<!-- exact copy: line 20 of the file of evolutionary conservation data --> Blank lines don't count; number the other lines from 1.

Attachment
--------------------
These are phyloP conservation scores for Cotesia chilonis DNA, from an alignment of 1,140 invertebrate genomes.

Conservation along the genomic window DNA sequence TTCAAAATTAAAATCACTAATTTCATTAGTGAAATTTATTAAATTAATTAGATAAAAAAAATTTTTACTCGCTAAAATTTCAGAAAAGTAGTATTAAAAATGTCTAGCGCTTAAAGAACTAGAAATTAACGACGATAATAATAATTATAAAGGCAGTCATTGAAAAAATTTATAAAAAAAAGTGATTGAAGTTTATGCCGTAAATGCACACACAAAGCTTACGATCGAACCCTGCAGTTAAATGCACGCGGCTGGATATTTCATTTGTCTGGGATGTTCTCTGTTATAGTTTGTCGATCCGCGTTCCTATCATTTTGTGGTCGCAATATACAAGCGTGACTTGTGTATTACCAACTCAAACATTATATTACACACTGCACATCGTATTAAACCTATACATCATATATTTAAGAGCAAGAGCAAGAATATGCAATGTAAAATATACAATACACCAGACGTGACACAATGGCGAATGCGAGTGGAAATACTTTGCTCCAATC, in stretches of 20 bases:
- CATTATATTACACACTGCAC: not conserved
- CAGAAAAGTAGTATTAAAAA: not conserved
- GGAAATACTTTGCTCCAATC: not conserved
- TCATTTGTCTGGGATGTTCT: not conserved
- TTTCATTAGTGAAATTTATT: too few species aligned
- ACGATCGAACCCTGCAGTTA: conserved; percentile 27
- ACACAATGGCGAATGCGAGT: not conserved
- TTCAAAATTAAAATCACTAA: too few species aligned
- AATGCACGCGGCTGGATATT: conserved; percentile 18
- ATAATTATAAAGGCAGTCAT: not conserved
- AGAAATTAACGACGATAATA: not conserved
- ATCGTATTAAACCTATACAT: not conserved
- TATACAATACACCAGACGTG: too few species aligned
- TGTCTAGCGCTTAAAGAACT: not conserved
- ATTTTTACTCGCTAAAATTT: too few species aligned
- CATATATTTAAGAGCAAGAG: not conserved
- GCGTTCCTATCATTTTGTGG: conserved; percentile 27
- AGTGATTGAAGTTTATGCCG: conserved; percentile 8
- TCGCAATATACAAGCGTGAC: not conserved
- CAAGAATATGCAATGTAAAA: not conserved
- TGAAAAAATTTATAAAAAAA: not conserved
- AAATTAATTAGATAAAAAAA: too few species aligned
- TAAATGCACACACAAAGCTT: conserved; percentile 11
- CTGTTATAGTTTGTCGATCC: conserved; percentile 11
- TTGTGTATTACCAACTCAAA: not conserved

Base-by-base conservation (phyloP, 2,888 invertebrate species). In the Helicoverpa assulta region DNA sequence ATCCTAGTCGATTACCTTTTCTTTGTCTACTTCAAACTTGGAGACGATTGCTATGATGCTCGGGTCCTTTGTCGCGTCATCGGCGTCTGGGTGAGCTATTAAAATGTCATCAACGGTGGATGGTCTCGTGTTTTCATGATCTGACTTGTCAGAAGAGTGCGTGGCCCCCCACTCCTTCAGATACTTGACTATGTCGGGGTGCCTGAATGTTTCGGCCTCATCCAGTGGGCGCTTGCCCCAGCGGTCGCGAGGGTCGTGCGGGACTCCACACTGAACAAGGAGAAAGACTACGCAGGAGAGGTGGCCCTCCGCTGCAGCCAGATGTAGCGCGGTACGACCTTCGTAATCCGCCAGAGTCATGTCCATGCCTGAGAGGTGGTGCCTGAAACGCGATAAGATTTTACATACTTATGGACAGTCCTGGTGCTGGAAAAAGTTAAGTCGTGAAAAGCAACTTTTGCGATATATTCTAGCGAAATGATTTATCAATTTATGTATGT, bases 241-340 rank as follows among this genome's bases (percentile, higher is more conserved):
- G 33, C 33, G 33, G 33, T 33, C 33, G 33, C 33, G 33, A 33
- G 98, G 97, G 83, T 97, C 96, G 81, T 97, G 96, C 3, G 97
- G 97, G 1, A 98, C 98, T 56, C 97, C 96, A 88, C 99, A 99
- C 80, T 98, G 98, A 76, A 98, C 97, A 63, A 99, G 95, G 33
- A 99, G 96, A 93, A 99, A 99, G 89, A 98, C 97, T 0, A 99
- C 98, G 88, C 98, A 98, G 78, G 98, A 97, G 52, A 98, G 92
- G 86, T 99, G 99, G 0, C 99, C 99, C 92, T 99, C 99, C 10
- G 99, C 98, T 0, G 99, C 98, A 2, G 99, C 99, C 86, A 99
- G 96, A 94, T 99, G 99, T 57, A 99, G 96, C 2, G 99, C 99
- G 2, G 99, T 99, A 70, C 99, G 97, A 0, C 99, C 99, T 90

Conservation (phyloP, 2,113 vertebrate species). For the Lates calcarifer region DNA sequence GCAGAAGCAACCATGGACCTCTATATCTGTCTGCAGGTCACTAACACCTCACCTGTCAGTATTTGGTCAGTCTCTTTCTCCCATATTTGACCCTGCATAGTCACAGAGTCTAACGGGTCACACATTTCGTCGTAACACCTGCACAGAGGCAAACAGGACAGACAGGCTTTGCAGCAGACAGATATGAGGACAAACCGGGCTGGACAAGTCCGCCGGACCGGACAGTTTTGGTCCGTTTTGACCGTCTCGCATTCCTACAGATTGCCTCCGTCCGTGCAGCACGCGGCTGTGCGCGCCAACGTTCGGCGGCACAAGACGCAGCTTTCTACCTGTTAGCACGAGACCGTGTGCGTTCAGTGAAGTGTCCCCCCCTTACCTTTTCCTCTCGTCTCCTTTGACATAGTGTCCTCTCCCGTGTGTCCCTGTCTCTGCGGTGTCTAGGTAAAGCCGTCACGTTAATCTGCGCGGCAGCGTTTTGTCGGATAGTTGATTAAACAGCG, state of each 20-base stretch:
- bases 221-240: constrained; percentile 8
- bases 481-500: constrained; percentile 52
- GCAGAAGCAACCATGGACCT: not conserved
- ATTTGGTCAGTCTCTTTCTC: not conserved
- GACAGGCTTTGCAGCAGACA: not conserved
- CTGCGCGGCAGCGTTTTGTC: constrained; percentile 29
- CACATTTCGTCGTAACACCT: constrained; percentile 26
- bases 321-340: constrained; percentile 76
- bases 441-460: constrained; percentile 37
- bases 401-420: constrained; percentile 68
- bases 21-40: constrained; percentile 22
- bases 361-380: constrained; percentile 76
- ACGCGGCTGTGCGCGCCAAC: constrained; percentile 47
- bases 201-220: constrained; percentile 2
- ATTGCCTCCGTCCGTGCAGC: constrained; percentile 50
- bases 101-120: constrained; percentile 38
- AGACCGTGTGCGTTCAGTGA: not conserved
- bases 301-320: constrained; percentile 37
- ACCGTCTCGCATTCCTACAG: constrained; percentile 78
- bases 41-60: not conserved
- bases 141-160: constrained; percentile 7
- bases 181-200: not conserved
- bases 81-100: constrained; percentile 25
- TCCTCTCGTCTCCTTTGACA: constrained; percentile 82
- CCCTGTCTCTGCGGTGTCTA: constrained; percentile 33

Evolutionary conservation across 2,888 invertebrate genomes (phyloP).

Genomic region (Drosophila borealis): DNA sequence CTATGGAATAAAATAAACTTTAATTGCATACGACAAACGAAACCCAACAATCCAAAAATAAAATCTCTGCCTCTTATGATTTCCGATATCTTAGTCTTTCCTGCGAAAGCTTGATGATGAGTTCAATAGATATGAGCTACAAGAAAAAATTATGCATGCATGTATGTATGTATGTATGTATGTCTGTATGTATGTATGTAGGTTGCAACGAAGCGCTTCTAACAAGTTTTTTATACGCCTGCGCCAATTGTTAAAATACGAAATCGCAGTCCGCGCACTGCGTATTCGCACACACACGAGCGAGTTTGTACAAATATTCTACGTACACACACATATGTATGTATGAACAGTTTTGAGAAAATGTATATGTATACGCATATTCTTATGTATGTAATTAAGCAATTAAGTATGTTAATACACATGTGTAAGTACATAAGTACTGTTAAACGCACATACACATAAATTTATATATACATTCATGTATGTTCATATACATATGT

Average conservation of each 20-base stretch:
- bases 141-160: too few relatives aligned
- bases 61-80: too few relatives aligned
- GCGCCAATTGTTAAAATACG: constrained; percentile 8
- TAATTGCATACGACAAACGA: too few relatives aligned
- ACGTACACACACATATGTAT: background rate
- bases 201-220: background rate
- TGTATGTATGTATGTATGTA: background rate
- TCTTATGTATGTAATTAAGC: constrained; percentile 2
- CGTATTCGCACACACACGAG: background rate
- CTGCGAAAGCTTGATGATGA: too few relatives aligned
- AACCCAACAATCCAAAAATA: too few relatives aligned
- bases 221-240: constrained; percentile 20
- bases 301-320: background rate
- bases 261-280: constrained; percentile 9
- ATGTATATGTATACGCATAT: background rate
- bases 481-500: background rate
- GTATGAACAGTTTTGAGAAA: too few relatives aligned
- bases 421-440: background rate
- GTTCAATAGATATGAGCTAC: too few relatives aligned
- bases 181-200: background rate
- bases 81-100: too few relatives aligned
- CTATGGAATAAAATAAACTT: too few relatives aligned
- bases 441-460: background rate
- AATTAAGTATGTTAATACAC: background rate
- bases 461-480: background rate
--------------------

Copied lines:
- AGTGATTGAAGTTTATGCCG: conserved; percentile 8